Multiculturalism “The recognition of the coexistence of many different cultures within one country and associated with cultural maintenance and respect for cultural differences.”
Multicultural means many cultures. The term can imply the coming together of different cultural groups, resulting in a society of people with many diverse backgrounds living side by side in harmony. However, there have been differing opinions about the meaning of the word over the years and consequently a movement towards the use of words such as “pluralistic” or “transcultural”.
Multicultural health is defined as “health care which is both culturally appropriate and culturally sensitive”. Multicultural health adapts to change and focuses on the total health system. “The
Multicultural health ethic incorporates racially and culturally sensitive, responsive and acceptable care for all populations within the community”. The definition also includes concepts of ethnic and race relations. Cross-cultural or trans cultural health care. And issues that relate to human rights and equity.
Trans cultural Health Care
defined trans cultural health care as “an evolving body of knowledge and practices regarding health-illness care patterns from a comparative perspective of at least two or more designated cultures in order to determine the major care features and the health services of cultures” (page 3). The major focus of trans cultural health care is on comparing one’s own culture to that of another as it relates to health care.
Trans cultural health care is therefore a term that could be used interchangeably with cross-cultural care. For the purpose of this publication the term cross-cultural. Rather than trans cultural, will be used to describe exchange that occurs between two people
Points out that the field of health is broader than simply caring and curing, and must include all health disciplines. Their roles. Functions and activities in the context of “the local people and their respective health views. Transcultural health care incorporates the scientific point of view with humanistic approaches to care. When learning about different cultures it is important to understand patterns of health and illness as well as the individual’s point of view.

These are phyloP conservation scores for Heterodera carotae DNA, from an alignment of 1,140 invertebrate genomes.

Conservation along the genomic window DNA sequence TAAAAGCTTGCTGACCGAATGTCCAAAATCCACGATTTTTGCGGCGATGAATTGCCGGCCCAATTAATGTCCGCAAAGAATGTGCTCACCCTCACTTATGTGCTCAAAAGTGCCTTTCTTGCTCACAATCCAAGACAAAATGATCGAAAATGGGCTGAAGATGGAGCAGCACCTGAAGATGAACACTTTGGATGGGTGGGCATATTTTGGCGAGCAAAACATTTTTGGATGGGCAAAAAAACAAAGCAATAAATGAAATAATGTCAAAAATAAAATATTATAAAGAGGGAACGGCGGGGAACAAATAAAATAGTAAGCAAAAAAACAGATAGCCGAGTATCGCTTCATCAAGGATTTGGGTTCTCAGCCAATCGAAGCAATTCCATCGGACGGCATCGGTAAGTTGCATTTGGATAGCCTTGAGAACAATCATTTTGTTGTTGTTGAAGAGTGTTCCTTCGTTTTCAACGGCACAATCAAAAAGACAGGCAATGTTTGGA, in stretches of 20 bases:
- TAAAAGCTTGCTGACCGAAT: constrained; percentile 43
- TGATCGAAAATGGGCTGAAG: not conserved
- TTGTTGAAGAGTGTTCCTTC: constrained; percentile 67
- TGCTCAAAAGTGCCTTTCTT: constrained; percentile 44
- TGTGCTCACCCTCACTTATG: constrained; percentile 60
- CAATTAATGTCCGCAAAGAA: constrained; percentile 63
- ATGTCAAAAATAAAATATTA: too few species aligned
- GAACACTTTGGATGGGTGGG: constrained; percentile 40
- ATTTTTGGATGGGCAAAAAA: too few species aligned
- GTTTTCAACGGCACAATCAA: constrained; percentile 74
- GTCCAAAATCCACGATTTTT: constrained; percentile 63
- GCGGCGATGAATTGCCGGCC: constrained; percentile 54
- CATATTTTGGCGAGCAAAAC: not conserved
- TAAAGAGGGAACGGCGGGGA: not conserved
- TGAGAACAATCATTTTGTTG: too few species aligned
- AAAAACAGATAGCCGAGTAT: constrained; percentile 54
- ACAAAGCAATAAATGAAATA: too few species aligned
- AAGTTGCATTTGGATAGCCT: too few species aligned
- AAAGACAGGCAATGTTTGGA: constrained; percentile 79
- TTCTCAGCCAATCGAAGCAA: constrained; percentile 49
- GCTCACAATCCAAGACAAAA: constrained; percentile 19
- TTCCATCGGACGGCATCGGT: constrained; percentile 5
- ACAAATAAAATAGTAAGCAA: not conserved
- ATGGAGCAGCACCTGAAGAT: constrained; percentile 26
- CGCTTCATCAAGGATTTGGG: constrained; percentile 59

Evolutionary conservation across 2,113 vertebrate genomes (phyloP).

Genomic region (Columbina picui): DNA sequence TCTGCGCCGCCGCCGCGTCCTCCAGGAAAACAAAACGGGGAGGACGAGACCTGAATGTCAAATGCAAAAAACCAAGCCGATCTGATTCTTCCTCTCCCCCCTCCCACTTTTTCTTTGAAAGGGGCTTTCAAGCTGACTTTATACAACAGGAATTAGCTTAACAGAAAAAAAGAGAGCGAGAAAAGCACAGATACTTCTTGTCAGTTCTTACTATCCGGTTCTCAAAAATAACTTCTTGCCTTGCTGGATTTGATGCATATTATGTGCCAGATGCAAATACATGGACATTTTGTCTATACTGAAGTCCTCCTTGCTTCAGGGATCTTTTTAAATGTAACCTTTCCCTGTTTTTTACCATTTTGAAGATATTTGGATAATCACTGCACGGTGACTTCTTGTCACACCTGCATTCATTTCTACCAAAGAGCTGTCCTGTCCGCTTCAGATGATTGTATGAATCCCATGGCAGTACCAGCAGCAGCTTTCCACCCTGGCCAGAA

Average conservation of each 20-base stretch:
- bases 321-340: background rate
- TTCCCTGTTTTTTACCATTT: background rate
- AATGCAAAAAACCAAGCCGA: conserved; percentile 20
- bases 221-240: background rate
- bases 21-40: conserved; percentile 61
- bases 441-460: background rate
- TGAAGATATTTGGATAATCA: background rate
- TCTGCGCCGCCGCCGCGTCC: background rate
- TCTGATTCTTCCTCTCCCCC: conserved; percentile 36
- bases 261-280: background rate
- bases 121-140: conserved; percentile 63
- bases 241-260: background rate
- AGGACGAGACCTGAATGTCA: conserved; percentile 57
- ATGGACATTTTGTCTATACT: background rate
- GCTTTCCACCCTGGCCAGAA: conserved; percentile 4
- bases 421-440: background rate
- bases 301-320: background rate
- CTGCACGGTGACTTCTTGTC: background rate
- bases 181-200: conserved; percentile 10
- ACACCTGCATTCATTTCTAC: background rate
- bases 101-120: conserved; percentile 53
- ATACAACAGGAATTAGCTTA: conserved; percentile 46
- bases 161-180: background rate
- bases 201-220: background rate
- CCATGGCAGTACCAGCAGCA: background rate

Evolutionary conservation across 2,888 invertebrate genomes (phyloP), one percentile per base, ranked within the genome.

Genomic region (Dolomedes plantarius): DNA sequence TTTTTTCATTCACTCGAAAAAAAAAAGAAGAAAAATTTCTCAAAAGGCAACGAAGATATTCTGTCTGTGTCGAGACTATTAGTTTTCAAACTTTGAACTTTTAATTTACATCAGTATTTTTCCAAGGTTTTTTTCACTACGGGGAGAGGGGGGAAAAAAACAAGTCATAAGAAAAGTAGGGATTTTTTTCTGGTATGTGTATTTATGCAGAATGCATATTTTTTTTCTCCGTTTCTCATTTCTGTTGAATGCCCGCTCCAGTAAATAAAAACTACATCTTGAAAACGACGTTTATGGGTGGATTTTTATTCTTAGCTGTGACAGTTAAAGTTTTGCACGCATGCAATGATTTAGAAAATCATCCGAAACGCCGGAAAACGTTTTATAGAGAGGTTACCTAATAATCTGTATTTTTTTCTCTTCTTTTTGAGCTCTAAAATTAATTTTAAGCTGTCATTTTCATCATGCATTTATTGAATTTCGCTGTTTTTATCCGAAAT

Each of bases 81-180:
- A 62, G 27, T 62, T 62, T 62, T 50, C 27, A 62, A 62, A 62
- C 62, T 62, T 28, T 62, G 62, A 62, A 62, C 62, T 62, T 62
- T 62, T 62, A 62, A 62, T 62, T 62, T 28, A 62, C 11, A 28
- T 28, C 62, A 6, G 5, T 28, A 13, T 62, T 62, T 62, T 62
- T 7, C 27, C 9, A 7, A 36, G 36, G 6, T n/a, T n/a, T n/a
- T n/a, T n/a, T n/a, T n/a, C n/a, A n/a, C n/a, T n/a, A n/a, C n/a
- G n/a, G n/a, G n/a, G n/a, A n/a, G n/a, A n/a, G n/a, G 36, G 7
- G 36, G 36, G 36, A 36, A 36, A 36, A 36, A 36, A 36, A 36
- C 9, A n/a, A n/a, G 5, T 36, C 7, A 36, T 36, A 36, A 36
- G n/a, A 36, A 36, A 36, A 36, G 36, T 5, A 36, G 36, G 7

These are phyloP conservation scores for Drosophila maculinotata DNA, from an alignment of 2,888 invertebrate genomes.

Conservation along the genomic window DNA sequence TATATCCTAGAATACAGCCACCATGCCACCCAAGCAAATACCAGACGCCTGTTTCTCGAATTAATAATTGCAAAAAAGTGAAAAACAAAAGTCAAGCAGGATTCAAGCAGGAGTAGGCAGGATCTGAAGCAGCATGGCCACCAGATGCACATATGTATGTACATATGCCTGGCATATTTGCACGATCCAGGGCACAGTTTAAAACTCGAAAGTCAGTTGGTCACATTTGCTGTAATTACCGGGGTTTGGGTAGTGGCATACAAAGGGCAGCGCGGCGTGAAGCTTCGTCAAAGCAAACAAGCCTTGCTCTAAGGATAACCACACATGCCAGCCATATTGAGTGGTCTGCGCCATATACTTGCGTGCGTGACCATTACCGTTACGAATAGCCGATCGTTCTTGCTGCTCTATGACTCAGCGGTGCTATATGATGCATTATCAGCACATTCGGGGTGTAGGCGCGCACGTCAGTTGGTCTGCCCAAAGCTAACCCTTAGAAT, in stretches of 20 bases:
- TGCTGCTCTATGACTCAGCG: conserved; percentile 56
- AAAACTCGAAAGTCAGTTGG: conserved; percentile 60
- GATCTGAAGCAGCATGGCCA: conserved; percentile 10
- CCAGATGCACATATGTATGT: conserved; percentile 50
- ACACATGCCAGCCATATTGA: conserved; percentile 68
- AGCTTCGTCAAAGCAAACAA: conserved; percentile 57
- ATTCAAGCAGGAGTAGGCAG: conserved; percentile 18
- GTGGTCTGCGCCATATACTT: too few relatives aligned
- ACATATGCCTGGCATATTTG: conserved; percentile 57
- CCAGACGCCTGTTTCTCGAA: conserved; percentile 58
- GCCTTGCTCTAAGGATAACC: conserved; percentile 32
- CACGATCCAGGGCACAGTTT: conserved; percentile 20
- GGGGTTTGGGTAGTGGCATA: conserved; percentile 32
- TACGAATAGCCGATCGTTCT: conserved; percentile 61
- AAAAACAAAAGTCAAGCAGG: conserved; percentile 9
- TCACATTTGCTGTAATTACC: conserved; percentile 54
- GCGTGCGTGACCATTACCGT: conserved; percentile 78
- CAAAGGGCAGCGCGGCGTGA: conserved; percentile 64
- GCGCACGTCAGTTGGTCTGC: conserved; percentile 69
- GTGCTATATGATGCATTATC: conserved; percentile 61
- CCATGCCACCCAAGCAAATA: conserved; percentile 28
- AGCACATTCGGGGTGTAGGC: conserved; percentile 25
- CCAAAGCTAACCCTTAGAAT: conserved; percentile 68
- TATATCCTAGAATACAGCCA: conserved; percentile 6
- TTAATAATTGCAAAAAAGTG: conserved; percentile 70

Transcultural nursing and health care knowledge contributes to the provision of appropriate care to people from diverse cultures “This approach to care removes the emphasis from the “uncultured medical model that focused primarily on the physical and emotional needs of patients and on diagnosing and treating patients without a cultural perspective
A model with polar extremes helps us to envision the hypothetical dichotomy that places westernized care values at one end and culturally driven care values at the other Figure 4 7 depicts a simplified model of the polar extremes, with the central goal being one of focusing on respecting individual preferences and joint decision-making patterns This goal is of primary importance in reaching the objective of cultural competency
Transcultural nursing is “concerned with comparative human nursing behaviors, that is, how people differ from, or are similar to others in the caring and related aspects of health. At the center of the practitioner/client relationship is humanistic caring which respects the cultural values and norms of the client and his/her group. Furthermore, the helping role includes “caring expressions and caring processes” which supports and aids clients through a “variety of diverse types of personalized relationships”. Assessments, judgments and decisions thus take cultural dimensions into account throughout each stage of the helping relationship.
According to, Trans cultural Nursing includes an “understanding of the multiple, holistic, social structure and environmental factors influencing care, health, dying, disabilities and other human conditions related to both poor and affluent cultures” argues that more educators and practitioners must learn how to effectively transmit trans cultural knowledge about diverse as well as similar cultures without incorporating their personal views, biases and, sometimes, inaccurate cultural perspectives.